For Pope Francis, religious fundamentalism diverts us from the true God [CNA]

http://www.catholicnewsagency.com/images/size340/Pope_Francis_4_at_the_Wednesday_General_Audience_in_St_Peters_Square_on_June_24_2015_Credit_Daniel_Iba_n_ez_CNA_6_24_15.jpgVatican City, Sep 16, 2015 / 06:07 am (CNA/EWTN News).- Religious fundamentalism keeps God at a distance, and keeps believers from building bridges with others, Pope Francis reflected on Sunday during a radio interview.

“Our God is a God who is close, who accompanies. Fundamentalists keep God away from accompanying his people, they divert their minds from him and transform him into an ideology. So in the name of this ideological god, they kill, they attack, destroy, slander. Practically speaking, they transform that God into a Baal, an idol,” he said in a radio interview that aired Sept. 13.

“No religion is immune from its own fundamentalisms,” he said. “In every religion there will be a small group of fundamentalists whose work is to destroy for the sake of an idea, and not reality. And reality is superior to ideas.”

The Pope said that no religion is immune from the possibility of fundamentalism. He said fundamentalism, instead of creating a bridge, creates a wall that blocks encounter with another person. It seeks ways to disagree. With fundamentalism, he said, “you can’t have friendship between peoples.”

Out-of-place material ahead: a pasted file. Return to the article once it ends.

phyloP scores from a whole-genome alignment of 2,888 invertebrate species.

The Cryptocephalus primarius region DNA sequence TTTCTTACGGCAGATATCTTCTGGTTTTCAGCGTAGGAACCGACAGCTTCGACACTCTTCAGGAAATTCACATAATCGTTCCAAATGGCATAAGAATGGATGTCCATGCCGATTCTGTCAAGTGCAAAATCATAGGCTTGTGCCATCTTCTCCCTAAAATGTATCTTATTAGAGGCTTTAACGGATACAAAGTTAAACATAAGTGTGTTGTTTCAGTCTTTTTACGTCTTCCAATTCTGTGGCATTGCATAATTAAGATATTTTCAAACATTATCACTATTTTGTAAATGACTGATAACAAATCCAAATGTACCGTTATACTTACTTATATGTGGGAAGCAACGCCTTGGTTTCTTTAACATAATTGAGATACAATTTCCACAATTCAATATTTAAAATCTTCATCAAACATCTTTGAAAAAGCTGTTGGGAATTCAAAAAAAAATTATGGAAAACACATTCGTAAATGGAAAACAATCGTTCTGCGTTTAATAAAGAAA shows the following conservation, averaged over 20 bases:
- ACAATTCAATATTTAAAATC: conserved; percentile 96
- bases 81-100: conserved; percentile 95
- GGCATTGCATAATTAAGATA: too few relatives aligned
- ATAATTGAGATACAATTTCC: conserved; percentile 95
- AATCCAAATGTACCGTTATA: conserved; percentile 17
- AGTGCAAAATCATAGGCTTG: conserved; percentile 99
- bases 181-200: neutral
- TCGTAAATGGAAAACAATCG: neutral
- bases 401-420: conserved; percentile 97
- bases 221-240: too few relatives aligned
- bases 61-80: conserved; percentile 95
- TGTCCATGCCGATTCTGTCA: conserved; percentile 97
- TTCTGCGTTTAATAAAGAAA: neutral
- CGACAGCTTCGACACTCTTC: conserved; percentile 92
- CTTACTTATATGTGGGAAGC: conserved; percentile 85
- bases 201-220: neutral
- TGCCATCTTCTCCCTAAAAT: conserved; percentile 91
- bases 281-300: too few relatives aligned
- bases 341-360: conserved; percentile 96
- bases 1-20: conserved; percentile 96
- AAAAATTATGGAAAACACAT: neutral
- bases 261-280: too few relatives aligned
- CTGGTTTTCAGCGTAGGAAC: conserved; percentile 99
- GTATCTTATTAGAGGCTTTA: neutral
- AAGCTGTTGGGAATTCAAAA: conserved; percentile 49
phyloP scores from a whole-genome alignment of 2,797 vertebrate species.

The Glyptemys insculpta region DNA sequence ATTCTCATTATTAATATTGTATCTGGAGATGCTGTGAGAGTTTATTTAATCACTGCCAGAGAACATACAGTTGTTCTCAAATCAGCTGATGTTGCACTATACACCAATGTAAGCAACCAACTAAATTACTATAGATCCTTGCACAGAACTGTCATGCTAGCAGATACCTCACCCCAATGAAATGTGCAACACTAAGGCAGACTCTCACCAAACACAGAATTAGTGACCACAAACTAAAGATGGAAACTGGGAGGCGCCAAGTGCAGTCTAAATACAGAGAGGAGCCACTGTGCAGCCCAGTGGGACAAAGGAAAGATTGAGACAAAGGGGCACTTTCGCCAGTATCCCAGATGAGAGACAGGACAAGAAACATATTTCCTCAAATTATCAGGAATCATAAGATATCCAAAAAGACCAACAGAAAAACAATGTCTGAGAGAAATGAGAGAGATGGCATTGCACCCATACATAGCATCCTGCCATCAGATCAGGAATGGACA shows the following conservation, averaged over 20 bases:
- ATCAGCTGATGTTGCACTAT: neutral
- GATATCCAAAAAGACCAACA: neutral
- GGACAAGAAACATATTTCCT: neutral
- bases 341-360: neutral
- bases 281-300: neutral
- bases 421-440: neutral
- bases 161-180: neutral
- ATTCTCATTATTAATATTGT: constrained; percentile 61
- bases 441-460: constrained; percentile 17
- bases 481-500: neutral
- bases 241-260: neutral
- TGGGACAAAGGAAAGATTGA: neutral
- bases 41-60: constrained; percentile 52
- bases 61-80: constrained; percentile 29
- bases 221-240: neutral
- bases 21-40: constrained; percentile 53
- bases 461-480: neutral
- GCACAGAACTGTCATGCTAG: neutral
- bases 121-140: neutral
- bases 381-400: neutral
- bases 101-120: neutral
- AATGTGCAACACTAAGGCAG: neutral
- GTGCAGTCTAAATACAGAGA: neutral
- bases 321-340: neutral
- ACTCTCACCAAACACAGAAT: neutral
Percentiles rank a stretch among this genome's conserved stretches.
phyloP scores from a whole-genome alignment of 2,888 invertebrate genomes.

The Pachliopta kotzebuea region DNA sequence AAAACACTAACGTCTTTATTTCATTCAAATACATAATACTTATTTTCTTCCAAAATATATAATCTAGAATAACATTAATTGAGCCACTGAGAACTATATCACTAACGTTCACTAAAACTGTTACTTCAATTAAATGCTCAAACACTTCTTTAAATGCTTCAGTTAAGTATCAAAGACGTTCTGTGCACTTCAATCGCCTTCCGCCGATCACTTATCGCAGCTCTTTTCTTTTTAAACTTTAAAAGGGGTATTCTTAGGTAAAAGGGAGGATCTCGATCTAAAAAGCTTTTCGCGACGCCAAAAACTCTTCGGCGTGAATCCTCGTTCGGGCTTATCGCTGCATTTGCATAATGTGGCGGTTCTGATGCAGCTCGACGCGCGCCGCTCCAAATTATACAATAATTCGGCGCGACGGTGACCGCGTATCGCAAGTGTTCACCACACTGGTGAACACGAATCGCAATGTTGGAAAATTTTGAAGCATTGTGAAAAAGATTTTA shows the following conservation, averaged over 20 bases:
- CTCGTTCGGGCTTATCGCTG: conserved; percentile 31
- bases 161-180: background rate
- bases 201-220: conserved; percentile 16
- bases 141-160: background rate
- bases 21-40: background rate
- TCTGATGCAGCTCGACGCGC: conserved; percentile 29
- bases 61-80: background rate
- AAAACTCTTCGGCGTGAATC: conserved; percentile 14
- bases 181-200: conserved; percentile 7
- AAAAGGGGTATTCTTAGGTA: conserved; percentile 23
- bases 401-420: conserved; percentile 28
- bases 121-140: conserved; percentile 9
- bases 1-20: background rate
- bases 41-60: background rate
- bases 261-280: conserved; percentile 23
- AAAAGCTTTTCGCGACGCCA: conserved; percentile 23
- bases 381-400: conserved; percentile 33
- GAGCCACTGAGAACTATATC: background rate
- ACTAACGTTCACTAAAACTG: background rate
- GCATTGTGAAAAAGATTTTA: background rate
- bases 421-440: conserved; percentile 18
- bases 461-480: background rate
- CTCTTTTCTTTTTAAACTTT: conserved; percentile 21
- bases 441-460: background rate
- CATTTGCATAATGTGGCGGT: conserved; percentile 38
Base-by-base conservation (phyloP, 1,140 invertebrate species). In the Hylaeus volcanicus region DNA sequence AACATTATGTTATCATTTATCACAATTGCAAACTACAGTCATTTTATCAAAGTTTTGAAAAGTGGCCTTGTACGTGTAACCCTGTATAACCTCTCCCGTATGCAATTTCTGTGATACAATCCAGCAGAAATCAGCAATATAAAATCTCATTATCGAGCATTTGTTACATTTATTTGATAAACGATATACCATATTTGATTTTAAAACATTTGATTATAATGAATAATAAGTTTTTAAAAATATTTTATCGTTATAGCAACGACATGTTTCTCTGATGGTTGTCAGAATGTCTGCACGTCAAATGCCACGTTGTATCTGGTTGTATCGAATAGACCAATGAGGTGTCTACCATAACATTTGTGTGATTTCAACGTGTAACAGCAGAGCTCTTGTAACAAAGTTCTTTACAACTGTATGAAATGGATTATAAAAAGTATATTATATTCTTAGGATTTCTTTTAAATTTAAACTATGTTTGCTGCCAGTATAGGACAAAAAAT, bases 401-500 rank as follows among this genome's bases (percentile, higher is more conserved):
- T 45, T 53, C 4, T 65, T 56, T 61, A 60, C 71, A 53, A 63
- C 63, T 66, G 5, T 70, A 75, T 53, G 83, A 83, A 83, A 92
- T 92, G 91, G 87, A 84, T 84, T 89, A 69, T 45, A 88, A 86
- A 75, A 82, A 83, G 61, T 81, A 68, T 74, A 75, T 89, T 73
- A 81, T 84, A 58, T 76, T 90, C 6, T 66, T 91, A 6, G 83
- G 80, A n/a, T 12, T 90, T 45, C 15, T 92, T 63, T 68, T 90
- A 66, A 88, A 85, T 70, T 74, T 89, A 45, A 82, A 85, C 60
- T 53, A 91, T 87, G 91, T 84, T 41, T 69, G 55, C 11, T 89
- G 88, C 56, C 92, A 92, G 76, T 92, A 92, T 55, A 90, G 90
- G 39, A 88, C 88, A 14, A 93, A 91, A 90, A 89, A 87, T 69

His comments came in a wide-ranging interview with Marcelo Figueroa, an evangelical Protestant who is a personal friend of the Pope and journalist at Buenos Aires’ Radio Milenium.

In his other comments, the Pope noted that many of the faithful pour out their lives to him when he meets them.

“A priest has to be a bridge, that’s why they call him a pontiff,” he said, alluding to the original, literal meaning of “pontifex” as “bridge-builder.”

He warned of the temptation for priests and bishops to withdraw from “from those kinds of people Jesus spent Mathew 25 talking about.” The Pope compared them to legalists, the Pharisees and the Sadducees who taught the law and thought themselves to be pure.

The Pope also discussed his encyclical *Laudato si'*, on care for our common home.

“It’s obvious we’re mistreating creation. We’re not the friends of creation, we treat her sometimes like the worst enemy,” he said.

He noted problems like deforestation, water misuse, the depletion of fertile croplands and mineral extraction using poisonous chemicals. He stressed mankind’s mission to care for the earth and warned against “misusing creation to carry out his purposes.”